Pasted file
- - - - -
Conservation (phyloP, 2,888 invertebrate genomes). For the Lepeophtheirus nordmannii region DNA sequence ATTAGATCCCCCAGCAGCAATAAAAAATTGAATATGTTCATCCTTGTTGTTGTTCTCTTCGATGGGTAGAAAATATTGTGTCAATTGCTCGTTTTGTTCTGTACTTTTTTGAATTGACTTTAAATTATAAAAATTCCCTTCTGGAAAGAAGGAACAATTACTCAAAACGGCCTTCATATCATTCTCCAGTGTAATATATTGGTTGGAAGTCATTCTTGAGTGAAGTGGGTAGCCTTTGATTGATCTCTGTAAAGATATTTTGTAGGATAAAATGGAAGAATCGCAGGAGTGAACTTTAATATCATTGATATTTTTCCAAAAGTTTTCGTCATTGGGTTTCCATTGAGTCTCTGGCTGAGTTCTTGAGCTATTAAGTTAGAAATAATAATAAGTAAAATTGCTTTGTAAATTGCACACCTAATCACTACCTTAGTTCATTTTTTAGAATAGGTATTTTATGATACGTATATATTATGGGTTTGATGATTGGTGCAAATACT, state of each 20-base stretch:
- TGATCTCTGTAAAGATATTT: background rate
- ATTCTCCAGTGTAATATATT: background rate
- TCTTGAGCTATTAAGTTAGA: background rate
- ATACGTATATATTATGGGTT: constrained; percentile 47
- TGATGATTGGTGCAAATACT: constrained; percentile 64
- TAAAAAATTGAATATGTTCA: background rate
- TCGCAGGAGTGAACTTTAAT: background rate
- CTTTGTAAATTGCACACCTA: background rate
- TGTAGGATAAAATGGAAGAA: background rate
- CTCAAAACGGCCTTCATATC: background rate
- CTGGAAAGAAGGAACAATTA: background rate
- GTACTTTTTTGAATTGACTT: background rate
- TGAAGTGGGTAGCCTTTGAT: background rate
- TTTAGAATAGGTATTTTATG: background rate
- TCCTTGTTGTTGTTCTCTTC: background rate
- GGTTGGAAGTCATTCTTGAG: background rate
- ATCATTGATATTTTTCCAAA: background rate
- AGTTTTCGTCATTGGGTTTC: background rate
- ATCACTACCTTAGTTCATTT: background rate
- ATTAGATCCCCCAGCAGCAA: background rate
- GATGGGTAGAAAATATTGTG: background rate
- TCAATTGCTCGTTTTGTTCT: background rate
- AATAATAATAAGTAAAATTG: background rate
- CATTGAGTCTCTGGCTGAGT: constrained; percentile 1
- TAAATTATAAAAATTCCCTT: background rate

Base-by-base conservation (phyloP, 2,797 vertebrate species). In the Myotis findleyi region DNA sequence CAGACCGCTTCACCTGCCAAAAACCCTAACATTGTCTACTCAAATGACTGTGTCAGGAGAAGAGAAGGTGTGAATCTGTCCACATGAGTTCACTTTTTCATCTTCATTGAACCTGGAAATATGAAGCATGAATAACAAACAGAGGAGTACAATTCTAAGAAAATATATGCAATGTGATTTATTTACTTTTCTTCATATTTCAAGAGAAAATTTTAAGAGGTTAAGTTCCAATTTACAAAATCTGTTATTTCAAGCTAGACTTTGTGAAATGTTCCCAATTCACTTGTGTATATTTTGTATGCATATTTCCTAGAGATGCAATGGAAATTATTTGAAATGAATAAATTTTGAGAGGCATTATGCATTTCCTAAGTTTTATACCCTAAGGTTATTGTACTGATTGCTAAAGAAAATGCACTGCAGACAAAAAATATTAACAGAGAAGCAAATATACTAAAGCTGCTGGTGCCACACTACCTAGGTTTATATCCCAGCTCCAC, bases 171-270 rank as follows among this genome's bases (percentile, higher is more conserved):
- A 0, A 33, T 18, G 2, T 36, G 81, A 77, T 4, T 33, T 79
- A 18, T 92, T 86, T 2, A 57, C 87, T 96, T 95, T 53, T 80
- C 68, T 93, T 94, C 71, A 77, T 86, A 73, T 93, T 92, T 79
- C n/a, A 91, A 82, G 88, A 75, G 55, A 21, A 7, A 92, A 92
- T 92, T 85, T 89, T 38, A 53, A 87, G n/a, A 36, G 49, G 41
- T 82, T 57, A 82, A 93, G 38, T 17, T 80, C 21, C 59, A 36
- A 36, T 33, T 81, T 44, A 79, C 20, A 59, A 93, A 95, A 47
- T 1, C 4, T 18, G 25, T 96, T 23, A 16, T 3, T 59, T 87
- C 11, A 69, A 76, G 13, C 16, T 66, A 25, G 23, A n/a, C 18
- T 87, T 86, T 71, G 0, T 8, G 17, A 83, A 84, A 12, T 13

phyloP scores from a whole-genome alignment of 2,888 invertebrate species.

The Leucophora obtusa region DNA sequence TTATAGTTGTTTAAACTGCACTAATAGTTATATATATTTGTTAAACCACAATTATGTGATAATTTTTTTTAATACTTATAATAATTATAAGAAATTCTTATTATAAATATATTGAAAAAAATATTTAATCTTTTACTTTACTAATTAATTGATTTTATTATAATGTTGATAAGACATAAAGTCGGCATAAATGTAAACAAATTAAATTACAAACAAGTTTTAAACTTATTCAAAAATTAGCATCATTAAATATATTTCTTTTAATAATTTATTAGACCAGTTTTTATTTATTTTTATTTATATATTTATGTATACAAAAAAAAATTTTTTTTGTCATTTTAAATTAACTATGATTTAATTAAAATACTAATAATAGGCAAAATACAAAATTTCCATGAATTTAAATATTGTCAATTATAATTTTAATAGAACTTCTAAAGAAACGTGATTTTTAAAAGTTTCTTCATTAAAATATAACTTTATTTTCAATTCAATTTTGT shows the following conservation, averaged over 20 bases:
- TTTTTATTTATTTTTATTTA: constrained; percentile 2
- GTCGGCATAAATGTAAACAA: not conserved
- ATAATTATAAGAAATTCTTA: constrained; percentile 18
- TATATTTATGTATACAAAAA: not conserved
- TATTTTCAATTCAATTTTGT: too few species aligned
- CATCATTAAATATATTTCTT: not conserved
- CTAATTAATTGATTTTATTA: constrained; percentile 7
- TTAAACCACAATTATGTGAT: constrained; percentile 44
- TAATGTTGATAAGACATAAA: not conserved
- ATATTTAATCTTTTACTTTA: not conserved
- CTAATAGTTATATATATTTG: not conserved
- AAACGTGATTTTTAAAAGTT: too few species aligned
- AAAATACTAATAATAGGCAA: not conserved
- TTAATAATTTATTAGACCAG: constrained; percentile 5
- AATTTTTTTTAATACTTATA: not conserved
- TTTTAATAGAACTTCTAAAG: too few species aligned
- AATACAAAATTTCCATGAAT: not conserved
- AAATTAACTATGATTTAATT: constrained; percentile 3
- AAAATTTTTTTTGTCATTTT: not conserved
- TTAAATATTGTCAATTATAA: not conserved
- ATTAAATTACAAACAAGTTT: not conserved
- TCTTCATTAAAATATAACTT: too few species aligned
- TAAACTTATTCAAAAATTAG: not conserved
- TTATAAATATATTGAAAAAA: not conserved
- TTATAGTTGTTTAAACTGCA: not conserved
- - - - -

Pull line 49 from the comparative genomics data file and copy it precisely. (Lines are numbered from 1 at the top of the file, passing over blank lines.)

- ATATTTAATCTTTTACTTTA: not conserved